Demand for pulses has remained steady, but we still see serious challenges with a lack of shipping container availability, a problem complicated by rail blockades, port quarantines and decreased cargo ship movement.
A regular amount of uncertainty is typical for farmers. We plan for this. But these are not normal times. Recent years have been disastrous for many of us, in terms of weather, rising costs and growing market access challenges.
In fact, many Canadian farmers were not well positioned going into this pandemic. According to Stats Canada, in 2018 net farm incomes fell by nearly 21%, while realized net farm income fell by 45%.
While Statistics Canada data from this week shows a rise in income in 2019 for the first time in three years, that does not give an accurate picture. Excluding cannabis, crop revenues at the national level have declined by 1.1%. This only heightens concerns about our ability to service farm debt loads, which are now at a record high of $115 billion– an increase of nearly $30 billion over the past four years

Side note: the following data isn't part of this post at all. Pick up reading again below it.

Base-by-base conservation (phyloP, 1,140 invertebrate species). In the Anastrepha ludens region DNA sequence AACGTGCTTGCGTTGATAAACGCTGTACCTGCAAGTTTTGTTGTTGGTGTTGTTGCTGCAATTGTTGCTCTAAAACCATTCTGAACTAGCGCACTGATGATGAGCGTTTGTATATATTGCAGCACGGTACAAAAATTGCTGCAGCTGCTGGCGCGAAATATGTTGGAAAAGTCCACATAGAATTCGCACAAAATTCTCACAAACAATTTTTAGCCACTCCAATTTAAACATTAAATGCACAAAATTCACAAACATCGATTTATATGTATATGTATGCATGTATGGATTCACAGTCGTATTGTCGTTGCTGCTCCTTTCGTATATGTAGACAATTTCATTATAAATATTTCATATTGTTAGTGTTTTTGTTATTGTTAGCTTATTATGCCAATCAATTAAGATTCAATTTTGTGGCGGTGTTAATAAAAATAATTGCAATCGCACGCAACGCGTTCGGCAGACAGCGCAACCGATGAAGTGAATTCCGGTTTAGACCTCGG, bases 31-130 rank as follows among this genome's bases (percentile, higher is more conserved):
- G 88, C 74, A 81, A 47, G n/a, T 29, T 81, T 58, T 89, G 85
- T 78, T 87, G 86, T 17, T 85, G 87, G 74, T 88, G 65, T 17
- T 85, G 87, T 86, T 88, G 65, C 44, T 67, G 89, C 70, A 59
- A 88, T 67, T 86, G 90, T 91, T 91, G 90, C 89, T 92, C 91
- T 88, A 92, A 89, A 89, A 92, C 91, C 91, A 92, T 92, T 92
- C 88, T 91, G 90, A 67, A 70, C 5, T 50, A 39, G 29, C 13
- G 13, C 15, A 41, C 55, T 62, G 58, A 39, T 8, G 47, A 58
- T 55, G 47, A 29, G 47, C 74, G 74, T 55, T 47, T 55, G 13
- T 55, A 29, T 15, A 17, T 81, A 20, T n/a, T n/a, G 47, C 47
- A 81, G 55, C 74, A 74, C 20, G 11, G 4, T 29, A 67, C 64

I don’t want to overstate this, but the reality is that our industry is hurting. And that’s not easy for us older guys to admit.
We need support.
Mr. Chair, now for the good news.
We believe there are easily achievable solutions to help farmers and protect our economy.
We have very specific, very actionable, requests for you today.
Firstly, as a sector, we are asking for two critical changes to the AgriStability program.
These charges are as follows: An increase trigger to 85 per cent for 2019-20 and for the remainder of Canadian Agricultural Partnership, and the removal of the Reference Margin Limits.
These two simple changes will give farms the confidence to keep operating.
As members of the Committee know, we are not alone in seeking changes to Agri-Stability. The fact is that this change is the one that unites essentially all agricultural sectors.